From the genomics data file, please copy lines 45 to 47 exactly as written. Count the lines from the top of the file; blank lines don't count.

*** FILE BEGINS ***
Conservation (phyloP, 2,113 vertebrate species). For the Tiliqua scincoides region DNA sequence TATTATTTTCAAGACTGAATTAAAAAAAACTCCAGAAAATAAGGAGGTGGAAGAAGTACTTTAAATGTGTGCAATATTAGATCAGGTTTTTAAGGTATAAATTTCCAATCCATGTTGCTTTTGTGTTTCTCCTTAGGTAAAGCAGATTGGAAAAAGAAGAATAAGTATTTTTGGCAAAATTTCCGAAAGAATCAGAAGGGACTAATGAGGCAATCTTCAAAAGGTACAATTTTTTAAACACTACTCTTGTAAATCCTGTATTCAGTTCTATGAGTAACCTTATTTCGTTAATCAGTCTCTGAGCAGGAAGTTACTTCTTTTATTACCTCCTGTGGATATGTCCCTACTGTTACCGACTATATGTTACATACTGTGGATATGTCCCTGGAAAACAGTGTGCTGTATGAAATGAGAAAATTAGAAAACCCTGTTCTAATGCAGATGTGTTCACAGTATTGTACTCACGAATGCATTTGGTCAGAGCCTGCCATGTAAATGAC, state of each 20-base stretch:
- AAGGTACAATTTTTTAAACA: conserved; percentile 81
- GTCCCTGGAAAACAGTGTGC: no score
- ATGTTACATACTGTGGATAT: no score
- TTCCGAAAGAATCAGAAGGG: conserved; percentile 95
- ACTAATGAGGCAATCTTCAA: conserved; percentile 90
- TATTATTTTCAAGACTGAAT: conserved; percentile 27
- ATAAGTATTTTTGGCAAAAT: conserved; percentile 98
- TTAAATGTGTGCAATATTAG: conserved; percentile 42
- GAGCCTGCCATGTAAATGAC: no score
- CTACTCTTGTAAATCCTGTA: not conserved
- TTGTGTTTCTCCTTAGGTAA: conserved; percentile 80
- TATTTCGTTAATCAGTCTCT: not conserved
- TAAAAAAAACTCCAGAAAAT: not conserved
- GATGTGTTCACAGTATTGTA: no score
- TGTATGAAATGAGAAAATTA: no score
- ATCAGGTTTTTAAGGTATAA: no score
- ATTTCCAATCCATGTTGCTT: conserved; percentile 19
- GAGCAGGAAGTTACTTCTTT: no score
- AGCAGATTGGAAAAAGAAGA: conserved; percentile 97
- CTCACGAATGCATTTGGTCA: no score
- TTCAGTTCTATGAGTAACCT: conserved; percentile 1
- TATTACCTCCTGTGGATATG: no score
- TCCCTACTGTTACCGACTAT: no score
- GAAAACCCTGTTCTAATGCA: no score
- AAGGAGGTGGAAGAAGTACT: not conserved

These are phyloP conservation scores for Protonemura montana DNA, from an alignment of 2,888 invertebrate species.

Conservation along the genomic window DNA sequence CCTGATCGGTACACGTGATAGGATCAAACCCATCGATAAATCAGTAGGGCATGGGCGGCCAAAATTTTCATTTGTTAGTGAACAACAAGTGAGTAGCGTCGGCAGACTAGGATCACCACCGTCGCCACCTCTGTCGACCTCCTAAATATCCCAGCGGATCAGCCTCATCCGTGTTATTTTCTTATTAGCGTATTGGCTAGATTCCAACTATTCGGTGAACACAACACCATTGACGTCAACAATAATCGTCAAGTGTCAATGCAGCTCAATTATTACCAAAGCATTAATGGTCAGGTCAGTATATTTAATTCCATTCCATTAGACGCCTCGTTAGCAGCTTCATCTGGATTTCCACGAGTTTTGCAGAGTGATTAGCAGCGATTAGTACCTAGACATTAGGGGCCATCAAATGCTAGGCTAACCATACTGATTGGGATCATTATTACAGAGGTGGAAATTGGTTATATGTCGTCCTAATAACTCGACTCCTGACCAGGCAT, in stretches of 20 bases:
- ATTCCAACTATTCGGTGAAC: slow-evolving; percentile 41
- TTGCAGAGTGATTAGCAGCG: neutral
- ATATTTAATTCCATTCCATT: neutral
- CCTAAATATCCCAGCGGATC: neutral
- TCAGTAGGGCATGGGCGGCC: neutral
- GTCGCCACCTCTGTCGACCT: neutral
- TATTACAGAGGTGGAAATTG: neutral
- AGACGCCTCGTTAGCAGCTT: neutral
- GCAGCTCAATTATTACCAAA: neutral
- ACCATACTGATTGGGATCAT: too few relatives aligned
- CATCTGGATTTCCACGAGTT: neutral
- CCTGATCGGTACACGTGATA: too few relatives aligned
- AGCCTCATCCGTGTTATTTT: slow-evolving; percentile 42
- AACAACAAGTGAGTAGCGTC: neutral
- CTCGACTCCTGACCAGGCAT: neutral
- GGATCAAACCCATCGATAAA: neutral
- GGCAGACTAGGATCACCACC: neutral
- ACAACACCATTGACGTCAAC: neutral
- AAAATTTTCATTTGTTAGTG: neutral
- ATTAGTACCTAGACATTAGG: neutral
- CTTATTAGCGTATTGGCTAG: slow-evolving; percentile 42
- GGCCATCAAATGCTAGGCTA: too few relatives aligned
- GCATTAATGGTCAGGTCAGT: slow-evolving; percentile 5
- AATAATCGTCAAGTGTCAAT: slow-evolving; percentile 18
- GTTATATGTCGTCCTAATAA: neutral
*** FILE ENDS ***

- GGCAGACTAGGATCACCACC: neutral
- ACAACACCATTGACGTCAAC: neutral
- AAAATTTTCATTTGTTAGTG: neutral